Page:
Bruce Byfield may have hit upon something in his latest rumination on the "imaginary new user." This "new user" has been used as an excuse to over-simplify Linux to the "detriment to other type of users." In Linux news, Bodhi chieftain Jeff Hoogland posted Moksha themes for last minute testing hinting that 4.0 must be very close. Douglas DeMaio posted a brief on the latest Tumbleweed snapshots and night falls on Linux.
In less than a week, openSUSE Tumbleweed had two snapshots that included new Linux Kernels.
Snapshot 20160120 brought users Linux Kernel 4.8.3 and and four days later snapshot 20160124 brought the 4.8.4 Linux Kernel. A kernel patch for the Dirty Cow security vulnerability (CVE-2016-5195) came quickly to the rolling release and was available by Saturday.
Nominations for the 19th annual Free Software Awards opened at LibrePlanet 2016, right after the most recent Free Software Awards were presented -- and we need you to nominate more projects by November 6th, 2016 at 23:59 UTC. For details see instructions below.
If you know a free software contributor or project that deserves celebration, don't hesitate to nominate them! This is your opportunity to publicly recognize people and projects that have inspired you. Your nominations will be reviewed by our awards committee and the winners will be announced at LibrePlanet 2017.
MetaHTML is being ported to modern GNU/Linux systems by a small team of eager contributors. We are happy to announce the new developments in the world of GNU MetaHTML.
I am pleased to announce an small update of guile-curl, which is a library for fetching files by URL from the internet in the GNU Guile dialect of the Scheme programming language. It supports many protocols, such as https, ftp, tftp, and, most importantly, gopher.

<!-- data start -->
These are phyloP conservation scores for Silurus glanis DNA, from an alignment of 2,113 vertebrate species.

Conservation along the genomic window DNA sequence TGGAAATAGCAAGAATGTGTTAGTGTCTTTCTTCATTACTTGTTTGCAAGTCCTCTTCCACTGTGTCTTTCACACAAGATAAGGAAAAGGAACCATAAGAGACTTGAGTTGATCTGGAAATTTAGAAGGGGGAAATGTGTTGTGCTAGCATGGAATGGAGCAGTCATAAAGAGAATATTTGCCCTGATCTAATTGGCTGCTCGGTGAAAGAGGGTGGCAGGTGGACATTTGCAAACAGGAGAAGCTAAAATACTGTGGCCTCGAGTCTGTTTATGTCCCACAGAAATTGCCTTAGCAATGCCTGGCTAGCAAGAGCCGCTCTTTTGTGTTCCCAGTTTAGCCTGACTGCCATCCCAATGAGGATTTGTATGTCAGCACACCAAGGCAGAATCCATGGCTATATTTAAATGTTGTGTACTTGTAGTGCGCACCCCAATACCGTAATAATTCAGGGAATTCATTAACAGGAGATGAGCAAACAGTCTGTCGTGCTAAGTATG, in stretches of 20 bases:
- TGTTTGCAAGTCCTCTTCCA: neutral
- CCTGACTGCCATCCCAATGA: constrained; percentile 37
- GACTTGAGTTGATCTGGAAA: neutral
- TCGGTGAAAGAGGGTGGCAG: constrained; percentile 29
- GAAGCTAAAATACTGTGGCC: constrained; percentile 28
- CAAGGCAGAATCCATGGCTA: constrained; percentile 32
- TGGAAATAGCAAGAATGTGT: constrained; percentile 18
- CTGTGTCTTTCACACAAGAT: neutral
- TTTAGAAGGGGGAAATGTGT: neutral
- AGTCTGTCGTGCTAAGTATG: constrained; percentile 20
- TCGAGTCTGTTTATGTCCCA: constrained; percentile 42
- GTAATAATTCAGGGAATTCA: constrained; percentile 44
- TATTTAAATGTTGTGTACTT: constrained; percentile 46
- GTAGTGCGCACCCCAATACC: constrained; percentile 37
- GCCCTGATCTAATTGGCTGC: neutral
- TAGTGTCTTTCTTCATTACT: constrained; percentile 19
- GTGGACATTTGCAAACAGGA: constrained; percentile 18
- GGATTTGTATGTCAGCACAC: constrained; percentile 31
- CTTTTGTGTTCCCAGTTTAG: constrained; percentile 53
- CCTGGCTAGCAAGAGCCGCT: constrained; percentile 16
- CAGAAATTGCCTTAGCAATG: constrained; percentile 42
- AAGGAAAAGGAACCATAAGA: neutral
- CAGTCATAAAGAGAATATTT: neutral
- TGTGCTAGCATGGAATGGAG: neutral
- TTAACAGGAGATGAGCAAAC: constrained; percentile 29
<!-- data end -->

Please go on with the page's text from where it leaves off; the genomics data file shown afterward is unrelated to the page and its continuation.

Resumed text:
Linux has always had a reputation for being difficult to use. Consequently, when developers began improving users interfaces, they concentrated on what they imagined that new users needed. They rarely had the actual opportunity to observe new users, but the new user they imagined became a standard figure among developers, often surviving to this day.
Yet after observing this habit for over a decade, I wonder more than ever if the imaginary new user still exists, or ever existed at all. I suspect, too, that the emphasis on this figure has been a detriment to other types of users.
- The United States Pressures India to Broaden Patent Scope and Other Monopolies
- Budget and Finance Committee of the Administrative Council (EPO) Confirms Exile of the Boards of Appeal
- Links 26/10/2016: “softWaves” in Debian 9, Rust in GNOME
- Leaked: EPO’s Vice-President Willie Minnoye Saying the Unsayable, Then Threatening Anyone Who Keeps Record (Evidence) of It
- Puff Pieces of the EPO-IPO (EPO+EUIPO) Have Begun to Appear Amid New Evidence of Brain Drain, Lowered Standards
- Leaked: Minutes From the Administrative Council of the EPO Regarding the ‘Reform’ (Exile) of the Boards of Appeal
- No Promising Future For the EPO Under Battistelli (If Any Future At All)
- Leaked Minutes From the EPO Reveal That Battistelli is Detached From Reality and Blames Everything on “Union Officials”